Rob Knight is a pioneer in studying human microbes, the community of tiny single-cell organisms living inside our bodies that have a huge — and largely unexplored — role in our health. “The three pounds of microbes that you carry around with you might be more important than every single gene you carry around in your genome,” he says. Find out why. Topics: Tedtalks, TED, Talks, biology, health, TED2014, 2014
An insect's ability to fly is perhaps one of the greatest feats of evolution. Michael Dickinson looks at how a common housefly takes flight with such delicate wings, thanks to a clever flapping motion and flight muscles that are both powerful and nimble. But the secret ingredient: the incredible fly brain. (Filmed at TEDxCaltech.) Topics: TEDTalks, TED, Talks, biology, insects, science, TEDxCaltech, 2013
Biologist Sara Lewis has spent the past 20 years getting to the bottom of the magic and wonder of fireflies. In this charming talk, she tells us how and why the beetles produce their silent sparks, what happens when two fireflies have sex, and why one group of females is known as the firefly vampire. (It's not pretty.) Find out more astonishing facts about fireflies in Lewis' footnotes, below. Topics: TedTalks, TED, Talks, biology, evolution, insects, TED2014, 2014
In this intriguing talk, biologist Ameenah Gurib-Fakim introduces us to rare plant species from isolated islands and regions of Africa. Meet the shape-shifting benjoin; the baume de l'ile plate, which might offer a new treatment for asthma; and the iconic baobab tree, which could hold the key to the future of food. Plus: monkey apples. Topics: TedTalks, TED, Talks, Planets, biodiversity, biology, nature, TEDGlobal 2014, 2014
Before life existed on Earth, there was just matter, inorganic dead "stuff." How improbable is it that life arose? And -- could it use a different type of chemistry? Using an elegant definition of life (anything that can evolve), chemist Lee Cronin is exploring this question by attempting to create a fully inorganic cell using a "Lego kit" of inorganic molecules -- no carbon -- that can assemble, replicate and compete. Topics: TEDTalks, TEDGlobal 2011, TED, Talks, biology, life, nanoscale, science, 2011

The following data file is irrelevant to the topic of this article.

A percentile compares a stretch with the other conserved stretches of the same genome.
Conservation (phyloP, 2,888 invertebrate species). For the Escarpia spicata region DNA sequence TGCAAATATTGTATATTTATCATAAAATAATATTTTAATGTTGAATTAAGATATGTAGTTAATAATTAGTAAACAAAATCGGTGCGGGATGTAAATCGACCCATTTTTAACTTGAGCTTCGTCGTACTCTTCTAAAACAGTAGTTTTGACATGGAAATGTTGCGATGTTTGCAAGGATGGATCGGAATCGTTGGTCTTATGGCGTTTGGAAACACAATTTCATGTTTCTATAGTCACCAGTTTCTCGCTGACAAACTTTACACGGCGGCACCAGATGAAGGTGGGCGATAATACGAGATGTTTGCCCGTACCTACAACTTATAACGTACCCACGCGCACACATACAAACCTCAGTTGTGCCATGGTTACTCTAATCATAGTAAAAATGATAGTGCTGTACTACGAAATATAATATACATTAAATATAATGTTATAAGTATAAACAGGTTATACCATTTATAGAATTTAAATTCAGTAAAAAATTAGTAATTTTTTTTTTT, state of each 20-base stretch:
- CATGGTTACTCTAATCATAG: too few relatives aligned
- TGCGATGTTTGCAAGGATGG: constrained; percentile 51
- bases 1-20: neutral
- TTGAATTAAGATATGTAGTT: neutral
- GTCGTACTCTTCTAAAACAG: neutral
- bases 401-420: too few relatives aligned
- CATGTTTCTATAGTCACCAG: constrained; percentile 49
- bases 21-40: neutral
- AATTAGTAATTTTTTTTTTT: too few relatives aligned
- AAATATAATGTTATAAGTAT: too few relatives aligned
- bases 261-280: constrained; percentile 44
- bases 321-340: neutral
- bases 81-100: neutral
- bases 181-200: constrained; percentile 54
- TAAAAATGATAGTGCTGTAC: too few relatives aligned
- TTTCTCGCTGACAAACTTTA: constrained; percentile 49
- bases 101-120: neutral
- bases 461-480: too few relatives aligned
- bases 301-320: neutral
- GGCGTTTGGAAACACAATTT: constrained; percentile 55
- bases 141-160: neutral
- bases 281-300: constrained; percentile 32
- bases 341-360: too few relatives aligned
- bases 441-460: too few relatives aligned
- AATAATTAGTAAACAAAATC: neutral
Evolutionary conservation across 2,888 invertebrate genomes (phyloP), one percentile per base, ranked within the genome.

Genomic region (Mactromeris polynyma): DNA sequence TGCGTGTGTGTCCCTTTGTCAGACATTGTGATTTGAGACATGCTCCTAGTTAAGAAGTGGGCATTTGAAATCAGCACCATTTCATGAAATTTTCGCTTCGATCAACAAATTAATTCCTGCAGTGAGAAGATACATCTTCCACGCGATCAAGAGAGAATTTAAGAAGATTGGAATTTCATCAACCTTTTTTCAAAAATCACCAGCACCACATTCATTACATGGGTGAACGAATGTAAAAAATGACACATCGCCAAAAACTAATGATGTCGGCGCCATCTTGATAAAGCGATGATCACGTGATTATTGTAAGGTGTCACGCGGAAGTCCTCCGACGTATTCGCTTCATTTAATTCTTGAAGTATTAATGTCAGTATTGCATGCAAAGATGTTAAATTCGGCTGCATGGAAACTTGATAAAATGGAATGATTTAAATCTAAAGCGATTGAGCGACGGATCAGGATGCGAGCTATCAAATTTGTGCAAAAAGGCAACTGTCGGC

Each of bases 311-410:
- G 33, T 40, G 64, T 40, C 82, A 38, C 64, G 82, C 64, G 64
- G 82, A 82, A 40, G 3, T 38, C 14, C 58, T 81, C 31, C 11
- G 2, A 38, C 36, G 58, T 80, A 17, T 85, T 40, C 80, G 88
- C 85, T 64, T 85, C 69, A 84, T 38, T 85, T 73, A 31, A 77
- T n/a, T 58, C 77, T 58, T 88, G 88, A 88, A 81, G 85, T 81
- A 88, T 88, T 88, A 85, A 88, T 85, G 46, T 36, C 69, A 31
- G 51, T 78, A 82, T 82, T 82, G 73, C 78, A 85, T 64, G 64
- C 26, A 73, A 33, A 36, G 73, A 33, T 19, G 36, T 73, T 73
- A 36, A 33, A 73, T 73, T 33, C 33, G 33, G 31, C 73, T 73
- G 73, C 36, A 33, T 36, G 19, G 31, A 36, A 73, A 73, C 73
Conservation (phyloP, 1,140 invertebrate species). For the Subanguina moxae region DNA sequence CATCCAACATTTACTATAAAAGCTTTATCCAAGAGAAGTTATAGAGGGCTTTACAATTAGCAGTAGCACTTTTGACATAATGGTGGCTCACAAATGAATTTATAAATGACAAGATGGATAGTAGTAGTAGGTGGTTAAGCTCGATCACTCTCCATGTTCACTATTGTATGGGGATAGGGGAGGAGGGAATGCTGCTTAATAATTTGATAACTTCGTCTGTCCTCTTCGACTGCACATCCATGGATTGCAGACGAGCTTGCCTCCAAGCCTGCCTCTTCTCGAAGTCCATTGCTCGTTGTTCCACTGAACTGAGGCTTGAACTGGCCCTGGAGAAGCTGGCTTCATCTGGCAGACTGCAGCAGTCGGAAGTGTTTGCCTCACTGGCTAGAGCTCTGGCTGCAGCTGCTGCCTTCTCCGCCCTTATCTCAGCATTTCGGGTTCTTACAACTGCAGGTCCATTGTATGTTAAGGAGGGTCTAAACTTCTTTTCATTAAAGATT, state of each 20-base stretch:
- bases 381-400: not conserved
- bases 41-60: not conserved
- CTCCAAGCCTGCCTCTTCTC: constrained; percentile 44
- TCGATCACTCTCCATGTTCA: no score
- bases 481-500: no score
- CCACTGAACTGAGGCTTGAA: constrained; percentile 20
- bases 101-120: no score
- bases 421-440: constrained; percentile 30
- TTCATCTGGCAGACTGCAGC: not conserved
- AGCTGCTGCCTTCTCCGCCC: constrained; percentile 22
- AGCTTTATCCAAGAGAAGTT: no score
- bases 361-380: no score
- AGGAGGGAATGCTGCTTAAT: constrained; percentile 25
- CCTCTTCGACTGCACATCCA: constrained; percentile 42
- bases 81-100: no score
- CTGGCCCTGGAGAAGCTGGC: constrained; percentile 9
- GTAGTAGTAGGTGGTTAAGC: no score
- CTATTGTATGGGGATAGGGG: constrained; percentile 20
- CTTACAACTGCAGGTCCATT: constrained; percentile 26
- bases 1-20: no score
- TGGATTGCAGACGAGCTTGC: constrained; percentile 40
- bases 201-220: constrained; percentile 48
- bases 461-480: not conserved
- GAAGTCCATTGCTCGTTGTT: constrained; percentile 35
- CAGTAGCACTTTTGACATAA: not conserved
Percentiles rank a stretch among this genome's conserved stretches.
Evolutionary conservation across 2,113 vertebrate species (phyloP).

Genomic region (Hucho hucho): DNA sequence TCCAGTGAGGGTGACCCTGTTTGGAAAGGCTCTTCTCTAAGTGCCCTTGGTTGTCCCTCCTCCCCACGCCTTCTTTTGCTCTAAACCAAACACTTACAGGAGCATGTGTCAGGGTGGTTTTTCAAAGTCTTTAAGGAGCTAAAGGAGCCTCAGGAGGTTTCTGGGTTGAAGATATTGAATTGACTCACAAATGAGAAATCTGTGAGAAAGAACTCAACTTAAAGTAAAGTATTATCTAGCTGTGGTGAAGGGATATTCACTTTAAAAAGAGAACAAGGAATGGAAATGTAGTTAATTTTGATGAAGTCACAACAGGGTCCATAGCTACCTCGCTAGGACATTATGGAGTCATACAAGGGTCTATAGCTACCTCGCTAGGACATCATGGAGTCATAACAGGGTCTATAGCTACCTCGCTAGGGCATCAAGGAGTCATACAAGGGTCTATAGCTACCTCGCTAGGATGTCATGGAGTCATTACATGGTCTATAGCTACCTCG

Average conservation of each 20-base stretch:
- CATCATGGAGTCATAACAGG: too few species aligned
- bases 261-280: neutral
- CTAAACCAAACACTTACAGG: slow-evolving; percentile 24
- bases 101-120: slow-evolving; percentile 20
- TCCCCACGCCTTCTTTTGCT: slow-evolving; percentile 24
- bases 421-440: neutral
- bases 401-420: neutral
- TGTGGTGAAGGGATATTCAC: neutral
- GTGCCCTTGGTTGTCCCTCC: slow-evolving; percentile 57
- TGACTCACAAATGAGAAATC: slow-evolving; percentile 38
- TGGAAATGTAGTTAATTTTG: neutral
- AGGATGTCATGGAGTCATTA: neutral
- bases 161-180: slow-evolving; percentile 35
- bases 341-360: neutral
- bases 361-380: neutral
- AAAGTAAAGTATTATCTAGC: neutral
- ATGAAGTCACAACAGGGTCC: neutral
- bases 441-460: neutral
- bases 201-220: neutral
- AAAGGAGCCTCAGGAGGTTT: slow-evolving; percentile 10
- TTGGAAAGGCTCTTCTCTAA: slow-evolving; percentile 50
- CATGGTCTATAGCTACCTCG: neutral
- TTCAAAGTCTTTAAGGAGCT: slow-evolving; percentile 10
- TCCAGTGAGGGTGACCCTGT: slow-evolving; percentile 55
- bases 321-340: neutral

Biologist Mohamed Hijri brings to light a farming crisis no one is talking about: We are running out of phosphorus, an essential element that's a key component of DNA and the basis of cellular communication. All roads of this crisis lead back to how we farm -- with chemical fertilizers chock-full of the element, which plants are not efficient at absorbing. One solution? Perhaps … a microscopic mushroom. (Filmed at TEDxUdeM.) Topics: TEDTalks, TED, Talks, agriculture, biology, food, TEDxUdeM, 2013
How do we search for alien life if it's nothing like the life that we know? At TEDxUIUC Christoph Adami shows how he uses his research into artificial life -- self-replicating computer programs -- to find a signature, a 'biomarker,' that is free of our preconceptions of what life is. Topics: TEDTalks, TED, Talks, biology, evolution, life, science, TEDxUIUC, 2011
We humans set a premium on our own free will and independence ... and yet there's a shadowy influence we might not be considering. As science writer Ed Yong explains in this fascinating, hilarious and disturbing talk, parasites have perfected the art of manipulation to an incredible degree. So are they influencing us? It's more than likely. Topics: TedTalks, TED, Talks, biology, microbiology, science, TED2014, 2014
They're the second largest fish in the world, they're almost extinct, and we know almost nothing about them. At TEDxDublin, Simon Berrow describes the fascinating basking shark ("Great Fish of the Sun" in Irish), and the exceptional -- and wonderfully low-tech -- ways he's learning enough to save them. Topics: TEDTalks, TEDxDublin, TED, Talks, biology, environment, oceans, science, 2010
Throughout humankind's history, we've driven species after species extinct: the passenger pigeon, the Eastern cougar the dodo .... But now, says Stewart Brand, we have the technology (and the biology) to bring back species that humanity wiped out. So -- should we? Which ones? He asks a big question whose answer is closer than you may think. Topics: TEDTalks, TED, Talks, biology, philosophy, technology, TED2013, 2013
One afternoon, Kees Moeliker got a research opportunity few ornithologists would wish for: A flying duck slammed into his glass office building, died, and then … what happened next would change his life. [Note: Contains graphic images and descriptions of sexual behavior in animals.] Topics: TEDTalks, TED, Talks, biology, birds, humor, science, sex, TED2013, 2013
Do our smells make us sexy? Popular science suggests yes — pheromones send chemical signals about sex and attraction from our armpits to potential mates. But, despite what you might have heard, there is no conclusive research confirming that humans have these smell molecules. In this eye-opening talk, zoologist Tristram Wyatt explains the fundamental flaws in current pheromone research, and shares his hope for a future that unlocks the fascinating, potentially life-saving knowledge tied up in... Topics: TedTalks, TED, Talks, animals, biology, smell, TEDxLeuvenSalon, 2013